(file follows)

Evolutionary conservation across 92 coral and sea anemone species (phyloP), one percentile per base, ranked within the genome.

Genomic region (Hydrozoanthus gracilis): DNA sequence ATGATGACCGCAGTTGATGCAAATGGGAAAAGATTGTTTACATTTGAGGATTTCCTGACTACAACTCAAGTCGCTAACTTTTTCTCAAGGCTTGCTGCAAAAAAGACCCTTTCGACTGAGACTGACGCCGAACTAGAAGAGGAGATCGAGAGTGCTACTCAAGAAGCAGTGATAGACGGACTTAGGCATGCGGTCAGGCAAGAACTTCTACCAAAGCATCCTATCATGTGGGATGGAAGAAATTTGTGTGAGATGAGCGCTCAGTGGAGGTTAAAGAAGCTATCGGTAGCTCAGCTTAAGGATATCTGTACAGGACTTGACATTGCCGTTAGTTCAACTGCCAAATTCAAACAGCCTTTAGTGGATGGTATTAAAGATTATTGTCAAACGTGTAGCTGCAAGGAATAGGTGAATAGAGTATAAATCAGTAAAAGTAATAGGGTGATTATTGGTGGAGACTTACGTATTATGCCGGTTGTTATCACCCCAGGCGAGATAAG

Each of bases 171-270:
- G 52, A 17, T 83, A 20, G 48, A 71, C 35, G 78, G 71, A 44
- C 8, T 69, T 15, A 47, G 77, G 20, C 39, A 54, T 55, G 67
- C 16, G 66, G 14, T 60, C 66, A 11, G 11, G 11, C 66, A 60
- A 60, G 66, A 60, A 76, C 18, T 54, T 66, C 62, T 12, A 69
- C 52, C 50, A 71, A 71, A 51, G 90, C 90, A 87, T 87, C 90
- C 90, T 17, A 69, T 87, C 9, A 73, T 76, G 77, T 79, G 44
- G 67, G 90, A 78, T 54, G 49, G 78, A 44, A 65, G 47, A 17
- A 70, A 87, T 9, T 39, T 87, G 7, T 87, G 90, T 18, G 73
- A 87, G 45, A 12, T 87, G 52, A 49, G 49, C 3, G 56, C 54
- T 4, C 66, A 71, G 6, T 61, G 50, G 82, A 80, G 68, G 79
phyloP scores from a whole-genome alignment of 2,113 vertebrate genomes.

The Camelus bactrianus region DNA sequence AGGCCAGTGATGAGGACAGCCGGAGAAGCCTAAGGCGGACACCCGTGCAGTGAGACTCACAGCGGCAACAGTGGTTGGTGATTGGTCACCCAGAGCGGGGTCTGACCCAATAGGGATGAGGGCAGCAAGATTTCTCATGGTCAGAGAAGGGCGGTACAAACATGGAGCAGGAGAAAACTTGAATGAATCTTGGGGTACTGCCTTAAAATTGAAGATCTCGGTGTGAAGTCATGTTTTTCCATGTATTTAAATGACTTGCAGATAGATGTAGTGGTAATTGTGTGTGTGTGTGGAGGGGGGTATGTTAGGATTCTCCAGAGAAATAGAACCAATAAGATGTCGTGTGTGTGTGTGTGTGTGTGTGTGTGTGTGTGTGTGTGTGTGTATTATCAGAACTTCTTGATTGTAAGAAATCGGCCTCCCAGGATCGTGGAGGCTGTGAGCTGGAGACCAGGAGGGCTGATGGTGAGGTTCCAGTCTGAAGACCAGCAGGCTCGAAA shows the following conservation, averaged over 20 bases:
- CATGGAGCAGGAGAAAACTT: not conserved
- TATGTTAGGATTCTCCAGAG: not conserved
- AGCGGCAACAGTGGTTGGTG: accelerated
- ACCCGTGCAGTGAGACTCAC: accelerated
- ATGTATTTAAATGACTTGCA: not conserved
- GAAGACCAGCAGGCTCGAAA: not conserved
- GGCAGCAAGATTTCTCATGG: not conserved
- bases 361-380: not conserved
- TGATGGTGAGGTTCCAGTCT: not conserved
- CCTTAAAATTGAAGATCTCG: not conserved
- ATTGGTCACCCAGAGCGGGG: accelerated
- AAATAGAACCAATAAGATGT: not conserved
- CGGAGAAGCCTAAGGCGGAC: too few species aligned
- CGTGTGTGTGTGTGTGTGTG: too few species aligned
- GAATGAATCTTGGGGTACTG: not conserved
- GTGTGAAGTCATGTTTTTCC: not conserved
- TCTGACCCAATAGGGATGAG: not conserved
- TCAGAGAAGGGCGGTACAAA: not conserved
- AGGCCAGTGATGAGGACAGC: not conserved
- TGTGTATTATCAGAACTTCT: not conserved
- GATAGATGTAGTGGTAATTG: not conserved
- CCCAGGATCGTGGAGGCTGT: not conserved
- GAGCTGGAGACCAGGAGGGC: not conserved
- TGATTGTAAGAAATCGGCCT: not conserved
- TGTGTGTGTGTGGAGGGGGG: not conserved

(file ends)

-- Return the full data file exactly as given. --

Evolutionary conservation across 92 coral and sea anemone species (phyloP), one percentile per base, ranked within the genome.

Genomic region (Hydrozoanthus gracilis): DNA sequence ATGATGACCGCAGTTGATGCAAATGGGAAAAGATTGTTTACATTTGAGGATTTCCTGACTACAACTCAAGTCGCTAACTTTTTCTCAAGGCTTGCTGCAAAAAAGACCCTTTCGACTGAGACTGACGCCGAACTAGAAGAGGAGATCGAGAGTGCTACTCAAGAAGCAGTGATAGACGGACTTAGGCATGCGGTCAGGCAAGAACTTCTACCAAAGCATCCTATCATGTGGGATGGAAGAAATTTGTGTGAGATGAGCGCTCAGTGGAGGTTAAAGAAGCTATCGGTAGCTCAGCTTAAGGATATCTGTACAGGACTTGACATTGCCGTTAGTTCAACTGCCAAATTCAAACAGCCTTTAGTGGATGGTATTAAAGATTATTGTCAAACGTGTAGCTGCAAGGAATAGGTGAATAGAGTATAAATCAGTAAAAGTAATAGGGTGATTATTGGTGGAGACTTACGTATTATGCCGGTTGTTATCACCCCAGGCGAGATAAG

Each of bases 171-270:
- G 52, A 17, T 83, A 20, G 48, A 71, C 35, G 78, G 71, A 44
- C 8, T 69, T 15, A 47, G 77, G 20, C 39, A 54, T 55, G 67
- C 16, G 66, G 14, T 60, C 66, A 11, G 11, G 11, C 66, A 60
- A 60, G 66, A 60, A 76, C 18, T 54, T 66, C 62, T 12, A 69
- C 52, C 50, A 71, A 71, A 51, G 90, C 90, A 87, T 87, C 90
- C 90, T 17, A 69, T 87, C 9, A 73, T 76, G 77, T 79, G 44
- G 67, G 90, A 78, T 54, G 49, G 78, A 44, A 65, G 47, A 17
- A 70, A 87, T 9, T 39, T 87, G 7, T 87, G 90, T 18, G 73
- A 87, G 45, A 12, T 87, G 52, A 49, G 49, C 3, G 56, C 54
- T 4, C 66, A 71, G 6, T 61, G 50, G 82, A 80, G 68, G 79
phyloP scores from a whole-genome alignment of 2,113 vertebrate genomes.

The Camelus bactrianus region DNA sequence AGGCCAGTGATGAGGACAGCCGGAGAAGCCTAAGGCGGACACCCGTGCAGTGAGACTCACAGCGGCAACAGTGGTTGGTGATTGGTCACCCAGAGCGGGGTCTGACCCAATAGGGATGAGGGCAGCAAGATTTCTCATGGTCAGAGAAGGGCGGTACAAACATGGAGCAGGAGAAAACTTGAATGAATCTTGGGGTACTGCCTTAAAATTGAAGATCTCGGTGTGAAGTCATGTTTTTCCATGTATTTAAATGACTTGCAGATAGATGTAGTGGTAATTGTGTGTGTGTGTGGAGGGGGGTATGTTAGGATTCTCCAGAGAAATAGAACCAATAAGATGTCGTGTGTGTGTGTGTGTGTGTGTGTGTGTGTGTGTGTGTGTGTGTATTATCAGAACTTCTTGATTGTAAGAAATCGGCCTCCCAGGATCGTGGAGGCTGTGAGCTGGAGACCAGGAGGGCTGATGGTGAGGTTCCAGTCTGAAGACCAGCAGGCTCGAAA shows the following conservation, averaged over 20 bases:
- CATGGAGCAGGAGAAAACTT: not conserved
- TATGTTAGGATTCTCCAGAG: not conserved
- AGCGGCAACAGTGGTTGGTG: accelerated
- ACCCGTGCAGTGAGACTCAC: accelerated
- ATGTATTTAAATGACTTGCA: not conserved
- GAAGACCAGCAGGCTCGAAA: not conserved
- GGCAGCAAGATTTCTCATGG: not conserved
- bases 361-380: not conserved
- TGATGGTGAGGTTCCAGTCT: not conserved
- CCTTAAAATTGAAGATCTCG: not conserved
- ATTGGTCACCCAGAGCGGGG: accelerated
- AAATAGAACCAATAAGATGT: not conserved
- CGGAGAAGCCTAAGGCGGAC: too few species aligned
- CGTGTGTGTGTGTGTGTGTG: too few species aligned
- GAATGAATCTTGGGGTACTG: not conserved
- GTGTGAAGTCATGTTTTTCC: not conserved
- TCTGACCCAATAGGGATGAG: not conserved
- TCAGAGAAGGGCGGTACAAA: not conserved
- AGGCCAGTGATGAGGACAGC: not conserved
- TGTGTATTATCAGAACTTCT: not conserved
- GATAGATGTAGTGGTAATTG: not conserved
- CCCAGGATCGTGGAGGCTGT: not conserved
- GAGCTGGAGACCAGGAGGGC: not conserved
- TGATTGTAAGAAATCGGCCT: not conserved
- TGTGTGTGTGTGGAGGGGGG: not conserved